The Royal Commission into Misconduct in the Banking, Superannuation and Financial Services Industry has revealed that financial institutions have engaged in misconduct, and conduct falling below acceptable community standards.
The majority of the banking representatives who have appeared before the Royal Commission have admitted to instances where their company has breached legal and moral obligations but maintained that no criminal offences have been committed.
Counsel assisting the Royal Commission have, at numerous points during the Royal Commission, accused several banks and specific individuals of breaching criminal provisions under the Corporations Act.
False or Misleading Statements
It was revealed in one of the earlier hearings that AMP Limited had mislead the corporate regulator ASIC on countless occasions. Counsel assisting the Commission said that AMP and its licensees may have contravened section 1308 of the Corporations Act by making misleading statements to ASIC. These provisions carry criminal penalties.
It was further recommended that AMP be charged for breaching Section 64 of the Australian Securities and Investment Commission Act which makes it a criminal offence to provide false information to ASIC.
Failure to Report Breaches
Further, NAB and the Commonwealth Bank have been accused of engaging in criminal conduct by failing to report breaches within the required time frame. This was in relation to the mismanagement of money on behalf of superannuation fund members. Both banks have denied these allegations.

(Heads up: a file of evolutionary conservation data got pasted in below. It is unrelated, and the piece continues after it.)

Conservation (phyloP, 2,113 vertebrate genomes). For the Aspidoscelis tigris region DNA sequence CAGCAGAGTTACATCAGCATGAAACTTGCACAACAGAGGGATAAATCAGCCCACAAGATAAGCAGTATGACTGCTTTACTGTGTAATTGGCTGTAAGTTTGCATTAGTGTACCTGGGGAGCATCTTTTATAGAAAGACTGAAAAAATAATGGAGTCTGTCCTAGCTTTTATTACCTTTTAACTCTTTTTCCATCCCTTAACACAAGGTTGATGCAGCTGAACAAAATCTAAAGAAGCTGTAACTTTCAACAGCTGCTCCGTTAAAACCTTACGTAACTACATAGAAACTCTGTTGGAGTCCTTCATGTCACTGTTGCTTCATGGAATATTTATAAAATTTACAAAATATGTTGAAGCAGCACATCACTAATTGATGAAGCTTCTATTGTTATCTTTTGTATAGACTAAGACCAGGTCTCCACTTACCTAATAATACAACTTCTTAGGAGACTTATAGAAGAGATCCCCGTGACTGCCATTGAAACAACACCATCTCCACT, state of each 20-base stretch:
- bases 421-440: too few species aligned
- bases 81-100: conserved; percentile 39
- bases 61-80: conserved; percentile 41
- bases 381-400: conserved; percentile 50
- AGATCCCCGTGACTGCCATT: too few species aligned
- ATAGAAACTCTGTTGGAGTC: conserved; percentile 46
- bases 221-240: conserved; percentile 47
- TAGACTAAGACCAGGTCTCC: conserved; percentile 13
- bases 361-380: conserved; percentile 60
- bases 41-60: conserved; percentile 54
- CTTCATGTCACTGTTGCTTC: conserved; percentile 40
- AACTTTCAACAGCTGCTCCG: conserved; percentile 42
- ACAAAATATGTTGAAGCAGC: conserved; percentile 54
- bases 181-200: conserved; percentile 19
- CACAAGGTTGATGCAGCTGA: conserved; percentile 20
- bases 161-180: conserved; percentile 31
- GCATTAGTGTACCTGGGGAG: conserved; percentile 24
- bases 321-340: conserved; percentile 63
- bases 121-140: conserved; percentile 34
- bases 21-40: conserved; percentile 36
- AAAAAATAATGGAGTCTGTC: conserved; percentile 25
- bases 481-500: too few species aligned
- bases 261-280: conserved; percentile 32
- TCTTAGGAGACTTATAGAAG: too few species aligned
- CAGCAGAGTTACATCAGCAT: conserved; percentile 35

Risk of criminal penalties
Civil penalties generally include a large fine, whereas criminal penalties can result in a conviction and possibly a term of imprisonment. Criminal penalties are harder to enforce because criminal proceedings require the court to be satisfied beyond reasonable doubt that an individual intended to commit the corporate offence.
The Corporations Act and ASIC Act set out several offences that a ‘person’ may be guilty of. The laws do not distinguish between the criminal liability of individuals holding different positions. In other words, any person working for a company who has breached their legal obligations might be found criminally liable for corporate offences whether or not they are in an Executive position.
Should I get a lawyer?
The preliminary findings have already recommended that criminal charges be laid against specific individuals, so it will come as no surprise if the final report does so too.
The substantial public attention surrounding the Royal Commission, and the criticism of the culture within the banking industry, are likely to result in criminal charges being laid against individuals who have been accused of engaging in corporate misconduct.
It is increasingly crucial that you seek legal advice if you believe that you are currently under investigation or think that you might have criminal charges laid against you for corporate misconduct.
Speak to an experienced criminal defence lawyer
O’Brien Criminal and Civil Solicitors are experienced criminal lawyers who also have demonstrated expertise in assisting clients in defending charges arising out of Royal Commission proceedings.
Our solicitors are well equipped to defend you against any charges for corporate criminal offences and to guide you through the process. Call us on (02) 9261 4281 to book a free initial consultation.